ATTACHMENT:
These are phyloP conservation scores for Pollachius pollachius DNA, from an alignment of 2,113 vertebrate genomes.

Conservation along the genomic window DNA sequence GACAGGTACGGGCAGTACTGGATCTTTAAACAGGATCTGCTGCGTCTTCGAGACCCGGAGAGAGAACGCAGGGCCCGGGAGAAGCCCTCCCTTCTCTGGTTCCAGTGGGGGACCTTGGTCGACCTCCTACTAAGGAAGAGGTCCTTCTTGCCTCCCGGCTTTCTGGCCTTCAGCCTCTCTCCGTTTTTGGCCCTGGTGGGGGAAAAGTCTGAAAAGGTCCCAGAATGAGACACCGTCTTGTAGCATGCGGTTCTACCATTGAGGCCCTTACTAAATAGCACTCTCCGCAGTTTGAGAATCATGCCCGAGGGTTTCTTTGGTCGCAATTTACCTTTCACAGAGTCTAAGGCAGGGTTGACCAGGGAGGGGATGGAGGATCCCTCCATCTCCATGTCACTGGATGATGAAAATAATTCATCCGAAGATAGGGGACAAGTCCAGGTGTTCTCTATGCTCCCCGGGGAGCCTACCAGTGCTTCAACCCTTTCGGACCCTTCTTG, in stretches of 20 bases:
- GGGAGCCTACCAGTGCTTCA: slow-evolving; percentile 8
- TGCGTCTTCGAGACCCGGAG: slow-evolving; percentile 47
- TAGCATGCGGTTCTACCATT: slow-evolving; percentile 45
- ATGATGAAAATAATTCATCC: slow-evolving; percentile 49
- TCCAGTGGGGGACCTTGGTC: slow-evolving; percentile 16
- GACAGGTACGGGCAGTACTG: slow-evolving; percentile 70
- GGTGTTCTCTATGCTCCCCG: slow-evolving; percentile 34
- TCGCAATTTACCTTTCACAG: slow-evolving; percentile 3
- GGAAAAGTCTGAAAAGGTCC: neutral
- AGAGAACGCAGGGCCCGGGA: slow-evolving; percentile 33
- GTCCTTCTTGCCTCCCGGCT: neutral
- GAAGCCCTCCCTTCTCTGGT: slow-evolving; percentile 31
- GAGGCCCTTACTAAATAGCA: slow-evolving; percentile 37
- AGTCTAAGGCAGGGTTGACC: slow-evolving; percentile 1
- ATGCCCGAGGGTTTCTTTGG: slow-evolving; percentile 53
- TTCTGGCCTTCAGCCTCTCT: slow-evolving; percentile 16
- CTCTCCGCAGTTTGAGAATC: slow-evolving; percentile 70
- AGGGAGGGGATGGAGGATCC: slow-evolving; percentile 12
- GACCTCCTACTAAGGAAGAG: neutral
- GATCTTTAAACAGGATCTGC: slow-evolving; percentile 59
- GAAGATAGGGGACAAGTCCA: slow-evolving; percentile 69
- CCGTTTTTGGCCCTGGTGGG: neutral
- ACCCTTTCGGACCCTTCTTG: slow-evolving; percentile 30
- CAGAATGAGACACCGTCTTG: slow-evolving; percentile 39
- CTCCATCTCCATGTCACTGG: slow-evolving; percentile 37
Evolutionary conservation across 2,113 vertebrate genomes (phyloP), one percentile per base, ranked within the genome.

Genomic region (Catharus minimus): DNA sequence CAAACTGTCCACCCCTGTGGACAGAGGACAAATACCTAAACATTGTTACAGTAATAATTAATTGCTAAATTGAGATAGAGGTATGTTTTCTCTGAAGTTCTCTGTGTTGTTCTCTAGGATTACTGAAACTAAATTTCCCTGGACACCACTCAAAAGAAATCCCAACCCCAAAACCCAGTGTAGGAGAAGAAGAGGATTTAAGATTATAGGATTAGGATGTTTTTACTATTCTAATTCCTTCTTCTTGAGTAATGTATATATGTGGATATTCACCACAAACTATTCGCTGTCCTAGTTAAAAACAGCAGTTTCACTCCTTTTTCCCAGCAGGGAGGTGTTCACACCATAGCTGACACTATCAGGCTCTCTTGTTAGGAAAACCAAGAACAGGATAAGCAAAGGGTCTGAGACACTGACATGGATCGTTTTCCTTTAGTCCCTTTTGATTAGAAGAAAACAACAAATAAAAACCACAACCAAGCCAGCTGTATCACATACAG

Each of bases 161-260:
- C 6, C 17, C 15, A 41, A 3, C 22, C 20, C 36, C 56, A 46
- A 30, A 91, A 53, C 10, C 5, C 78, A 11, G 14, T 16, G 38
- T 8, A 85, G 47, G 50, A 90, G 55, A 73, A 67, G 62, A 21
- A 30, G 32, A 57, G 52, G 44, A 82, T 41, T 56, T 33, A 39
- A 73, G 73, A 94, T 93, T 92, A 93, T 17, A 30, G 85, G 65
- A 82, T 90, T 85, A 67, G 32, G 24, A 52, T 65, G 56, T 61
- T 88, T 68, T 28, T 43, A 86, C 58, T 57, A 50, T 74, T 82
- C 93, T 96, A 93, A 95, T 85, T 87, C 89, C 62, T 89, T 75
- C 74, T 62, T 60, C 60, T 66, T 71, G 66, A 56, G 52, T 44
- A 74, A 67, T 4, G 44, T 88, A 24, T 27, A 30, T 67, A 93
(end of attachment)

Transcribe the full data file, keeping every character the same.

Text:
These are phyloP conservation scores for Pollachius pollachius DNA, from an alignment of 2,113 vertebrate genomes.

Conservation along the genomic window DNA sequence GACAGGTACGGGCAGTACTGGATCTTTAAACAGGATCTGCTGCGTCTTCGAGACCCGGAGAGAGAACGCAGGGCCCGGGAGAAGCCCTCCCTTCTCTGGTTCCAGTGGGGGACCTTGGTCGACCTCCTACTAAGGAAGAGGTCCTTCTTGCCTCCCGGCTTTCTGGCCTTCAGCCTCTCTCCGTTTTTGGCCCTGGTGGGGGAAAAGTCTGAAAAGGTCCCAGAATGAGACACCGTCTTGTAGCATGCGGTTCTACCATTGAGGCCCTTACTAAATAGCACTCTCCGCAGTTTGAGAATCATGCCCGAGGGTTTCTTTGGTCGCAATTTACCTTTCACAGAGTCTAAGGCAGGGTTGACCAGGGAGGGGATGGAGGATCCCTCCATCTCCATGTCACTGGATGATGAAAATAATTCATCCGAAGATAGGGGACAAGTCCAGGTGTTCTCTATGCTCCCCGGGGAGCCTACCAGTGCTTCAACCCTTTCGGACCCTTCTTG, in stretches of 20 bases:
- GGGAGCCTACCAGTGCTTCA: slow-evolving; percentile 8
- TGCGTCTTCGAGACCCGGAG: slow-evolving; percentile 47
- TAGCATGCGGTTCTACCATT: slow-evolving; percentile 45
- ATGATGAAAATAATTCATCC: slow-evolving; percentile 49
- TCCAGTGGGGGACCTTGGTC: slow-evolving; percentile 16
- GACAGGTACGGGCAGTACTG: slow-evolving; percentile 70
- GGTGTTCTCTATGCTCCCCG: slow-evolving; percentile 34
- TCGCAATTTACCTTTCACAG: slow-evolving; percentile 3
- GGAAAAGTCTGAAAAGGTCC: neutral
- AGAGAACGCAGGGCCCGGGA: slow-evolving; percentile 33
- GTCCTTCTTGCCTCCCGGCT: neutral
- GAAGCCCTCCCTTCTCTGGT: slow-evolving; percentile 31
- GAGGCCCTTACTAAATAGCA: slow-evolving; percentile 37
- AGTCTAAGGCAGGGTTGACC: slow-evolving; percentile 1
- ATGCCCGAGGGTTTCTTTGG: slow-evolving; percentile 53
- TTCTGGCCTTCAGCCTCTCT: slow-evolving; percentile 16
- CTCTCCGCAGTTTGAGAATC: slow-evolving; percentile 70
- AGGGAGGGGATGGAGGATCC: slow-evolving; percentile 12
- GACCTCCTACTAAGGAAGAG: neutral
- GATCTTTAAACAGGATCTGC: slow-evolving; percentile 59
- GAAGATAGGGGACAAGTCCA: slow-evolving; percentile 69
- CCGTTTTTGGCCCTGGTGGG: neutral
- ACCCTTTCGGACCCTTCTTG: slow-evolving; percentile 30
- CAGAATGAGACACCGTCTTG: slow-evolving; percentile 39
- CTCCATCTCCATGTCACTGG: slow-evolving; percentile 37
Evolutionary conservation across 2,113 vertebrate genomes (phyloP), one percentile per base, ranked within the genome.

Genomic region (Catharus minimus): DNA sequence CAAACTGTCCACCCCTGTGGACAGAGGACAAATACCTAAACATTGTTACAGTAATAATTAATTGCTAAATTGAGATAGAGGTATGTTTTCTCTGAAGTTCTCTGTGTTGTTCTCTAGGATTACTGAAACTAAATTTCCCTGGACACCACTCAAAAGAAATCCCAACCCCAAAACCCAGTGTAGGAGAAGAAGAGGATTTAAGATTATAGGATTAGGATGTTTTTACTATTCTAATTCCTTCTTCTTGAGTAATGTATATATGTGGATATTCACCACAAACTATTCGCTGTCCTAGTTAAAAACAGCAGTTTCACTCCTTTTTCCCAGCAGGGAGGTGTTCACACCATAGCTGACACTATCAGGCTCTCTTGTTAGGAAAACCAAGAACAGGATAAGCAAAGGGTCTGAGACACTGACATGGATCGTTTTCCTTTAGTCCCTTTTGATTAGAAGAAAACAACAAATAAAAACCACAACCAAGCCAGCTGTATCACATACAG

Each of bases 161-260:
- C 6, C 17, C 15, A 41, A 3, C 22, C 20, C 36, C 56, A 46
- A 30, A 91, A 53, C 10, C 5, C 78, A 11, G 14, T 16, G 38
- T 8, A 85, G 47, G 50, A 90, G 55, A 73, A 67, G 62, A 21
- A 30, G 32, A 57, G 52, G 44, A 82, T 41, T 56, T 33, A 39
- A 73, G 73, A 94, T 93, T 92, A 93, T 17, A 30, G 85, G 65
- A 82, T 90, T 85, A 67, G 32, G 24, A 52, T 65, G 56, T 61
- T 88, T 68, T 28, T 43, A 86, C 58, T 57, A 50, T 74, T 82
- C 93, T 96, A 93, A 95, T 85, T 87, C 89, C 62, T 89, T 75
- C 74, T 62, T 60, C 60, T 66, T 71, G 66, A 56, G 52, T 44
- A 74, A 67, T 4, G 44, T 88, A 24, T 27, A 30, T 67, A 93